"I suppose you are right," said Madame. "Before the business of life begins, and after it is over."

Apropos of business, I gave the Vicomtesse at this time an account of my journey to Audierne, and was able to inform her that I had brought back money with me sufficient for her present wants.

While I was thus talking I heard, through my own speech, that Isabella invited the stranger to dine on the following Thursday.

"I have another engagement," he answered, consulting a small note-book. "But that can be conveniently forgotten."

Isabella seemed to like such exceedingly small social change, for she smiled brightly as he rose to take his leave.

To the Vicomtesse he paid a pretty little compliment in French, anticipating much enjoyment on the following Thursday in improving upon his slight acquaintance. He shook hands with me, his gaze fixed on my necktie. He then bowed to Lucille and Alphonse, who were talking together at the end of the room, and made a self-possessed exit.

"Who is your friend?" I asked Isabella bluntly, when the door was closed.

"A Mr. Devar. Does he interest you?"

There was something in Isabella's tone that betokened a readiness, or perhaps a desire, to fight Mr. Devar's battles. Had I been a woman, or wiser than I have ever proved myself, I should, no doubt, have ignored this challenge instead of promptly meeting it by my answer:

"I cannot say he does."

"You seem to object to him," she said sharply. "Please remember that he is a friend of mine."

"He cannot be one of long standing," I was foolish enough to answer. "For he is not an East Country man, and I never heard of him before."

"As a matter of fact," said Isabella, "I met him at a ball in town last week, and he asked permission to call."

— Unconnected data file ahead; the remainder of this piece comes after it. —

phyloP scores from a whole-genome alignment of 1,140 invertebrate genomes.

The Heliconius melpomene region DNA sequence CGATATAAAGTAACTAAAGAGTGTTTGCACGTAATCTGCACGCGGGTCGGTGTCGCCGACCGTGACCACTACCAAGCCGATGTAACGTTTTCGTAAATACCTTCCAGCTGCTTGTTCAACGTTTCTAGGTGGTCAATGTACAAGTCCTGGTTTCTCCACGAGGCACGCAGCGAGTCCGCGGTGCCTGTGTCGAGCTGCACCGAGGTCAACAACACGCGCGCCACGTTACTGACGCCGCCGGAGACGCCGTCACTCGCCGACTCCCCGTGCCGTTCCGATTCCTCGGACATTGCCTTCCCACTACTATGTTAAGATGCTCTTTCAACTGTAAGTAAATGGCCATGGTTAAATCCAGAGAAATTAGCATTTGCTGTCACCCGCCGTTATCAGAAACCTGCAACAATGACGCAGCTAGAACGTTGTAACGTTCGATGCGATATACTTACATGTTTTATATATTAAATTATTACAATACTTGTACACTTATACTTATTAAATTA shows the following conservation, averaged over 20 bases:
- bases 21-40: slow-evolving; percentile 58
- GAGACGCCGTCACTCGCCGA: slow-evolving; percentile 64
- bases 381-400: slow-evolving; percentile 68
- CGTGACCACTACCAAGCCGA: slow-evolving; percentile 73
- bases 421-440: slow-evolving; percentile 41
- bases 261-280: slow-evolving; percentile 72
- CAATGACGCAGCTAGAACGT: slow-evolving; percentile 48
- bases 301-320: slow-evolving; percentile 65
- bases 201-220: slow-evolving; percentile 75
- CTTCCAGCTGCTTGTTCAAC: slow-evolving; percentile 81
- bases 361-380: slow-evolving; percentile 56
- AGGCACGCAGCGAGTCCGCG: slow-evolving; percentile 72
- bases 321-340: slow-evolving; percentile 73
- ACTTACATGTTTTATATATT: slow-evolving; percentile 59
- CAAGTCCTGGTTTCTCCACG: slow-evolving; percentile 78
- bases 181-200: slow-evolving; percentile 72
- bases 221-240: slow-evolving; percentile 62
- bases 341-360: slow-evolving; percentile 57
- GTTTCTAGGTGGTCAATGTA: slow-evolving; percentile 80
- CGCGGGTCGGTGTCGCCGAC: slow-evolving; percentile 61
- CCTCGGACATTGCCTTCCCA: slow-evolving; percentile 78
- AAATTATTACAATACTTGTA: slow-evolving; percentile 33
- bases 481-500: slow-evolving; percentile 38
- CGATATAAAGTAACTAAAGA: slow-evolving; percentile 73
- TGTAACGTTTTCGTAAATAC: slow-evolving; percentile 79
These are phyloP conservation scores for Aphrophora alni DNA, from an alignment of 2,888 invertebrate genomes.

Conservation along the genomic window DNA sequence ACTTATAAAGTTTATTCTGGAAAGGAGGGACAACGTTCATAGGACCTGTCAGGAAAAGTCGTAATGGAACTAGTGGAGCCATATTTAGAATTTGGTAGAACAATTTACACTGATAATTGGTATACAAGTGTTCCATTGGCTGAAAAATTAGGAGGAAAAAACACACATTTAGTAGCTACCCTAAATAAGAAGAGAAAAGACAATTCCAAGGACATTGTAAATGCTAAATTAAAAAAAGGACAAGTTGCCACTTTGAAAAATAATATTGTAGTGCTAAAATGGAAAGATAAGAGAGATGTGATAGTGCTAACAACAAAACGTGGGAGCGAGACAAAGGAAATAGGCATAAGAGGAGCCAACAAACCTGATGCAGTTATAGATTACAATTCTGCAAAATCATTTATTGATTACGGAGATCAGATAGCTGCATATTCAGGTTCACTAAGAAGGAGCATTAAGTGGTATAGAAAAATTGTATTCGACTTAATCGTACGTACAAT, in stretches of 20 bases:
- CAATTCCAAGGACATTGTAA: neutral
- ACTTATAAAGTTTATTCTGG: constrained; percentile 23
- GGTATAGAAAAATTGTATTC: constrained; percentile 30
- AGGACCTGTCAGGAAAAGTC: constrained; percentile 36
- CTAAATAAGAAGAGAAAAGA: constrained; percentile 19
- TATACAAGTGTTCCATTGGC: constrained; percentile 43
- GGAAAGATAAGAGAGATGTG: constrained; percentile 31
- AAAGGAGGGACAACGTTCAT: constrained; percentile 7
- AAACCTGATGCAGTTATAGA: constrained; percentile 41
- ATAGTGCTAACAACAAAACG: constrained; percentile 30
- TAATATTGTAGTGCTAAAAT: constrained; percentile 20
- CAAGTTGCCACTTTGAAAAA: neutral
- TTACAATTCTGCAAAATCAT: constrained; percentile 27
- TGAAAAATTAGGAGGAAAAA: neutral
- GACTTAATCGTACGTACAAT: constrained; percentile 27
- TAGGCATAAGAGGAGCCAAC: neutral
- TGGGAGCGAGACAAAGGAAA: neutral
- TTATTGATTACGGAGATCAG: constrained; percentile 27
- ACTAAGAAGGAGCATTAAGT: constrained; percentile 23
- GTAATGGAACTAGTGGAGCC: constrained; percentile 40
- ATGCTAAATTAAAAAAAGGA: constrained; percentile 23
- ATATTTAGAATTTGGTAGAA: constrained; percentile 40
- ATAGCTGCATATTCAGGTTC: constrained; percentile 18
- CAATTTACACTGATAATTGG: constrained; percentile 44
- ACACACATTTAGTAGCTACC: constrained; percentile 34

I gave a short laugh, and Isabella looked at me with calm defiance in her eyes. It was, of course, no business of mine, which knowledge probably urged me on to further blunders.

Isabella's mental attitude was a puzzle to me. She was ready enough to supply information respecting Mr. Devar, whose progress towards intimacy had, to say the least of it, been rapid. But she supplied, as I thought, from a small store. She alternately allayed and aroused an anxiety which was natural enough in so old a friend, and to a man who had moved among adventurers nearly all his life. Alfred Gayerson, her brother and my earliest friend, was now in Vienna. Isabella had no one to advise her. She was, I suppose, a forerunner of the advanced young women of to-day, who, with a diminutive knowledge of the world culled from the imaginative writings of females as ignorant, are pleased to consider themselves competent to steer a clean course over the shoals of life.

Isabella had had, as I understood, a certain experience of the ordinary fortune-hunters of society---pleasant enough fellows, no doubt, but lacking self-respect and manhood---and it seemed extraordinary that her eyes should be closed to Mr. Devar's manifold qualifications to the title.

"Perhaps," she said at length, "you also will do us the pleasure of dining with us on Thursday, as you appear to be so deeply interested in Mr. Devar despite your assurances to the contrary."

"I shall be most happy to do so," answered I---ungraciously, I fear---and there arose a sudden light, almost of triumph, to her usually repressed glance.

Alphonse Giraud acceded to my suggestion that he should walk with me towards my club. His manner towards me had been reserved and unnatural, and I wished to get to the bottom of his feeling in respect to one whom he had always treated as a friend. Isabella was the only person to suggest an objection to my proposal, reminding Alphonse, rather pointedly, that he had but time to dress for dinner.

"Well," I said, when we were turning into Piccadilly, "Miste has begun to give us a scent at last."

"It is not so much in Monsieur Miste as in the money that I am interested," answered Giraud, swinging his cane, and looking about him with a simulated interest in his surroundings.

"Ah!"

"Yes; and I am beginning to be convinced that I shall never see either."

"Indeed."

"Let us quit an unpleasant subject," said the Frenchman, after a pause, and in the manner of one seeking to avoid an impending quarrel. "What splendid horses you have in England! See that pair in the victoria? one could not tell them apart. And what action!"

"Yes," I answered, lamely enough; "we have good enough horses."

And before I could return to the subject, which no longer drew us together, but separated us, he dragged out his watch and hurriedly turned back, leaving me with a foolish and inexplicable sense of guilt.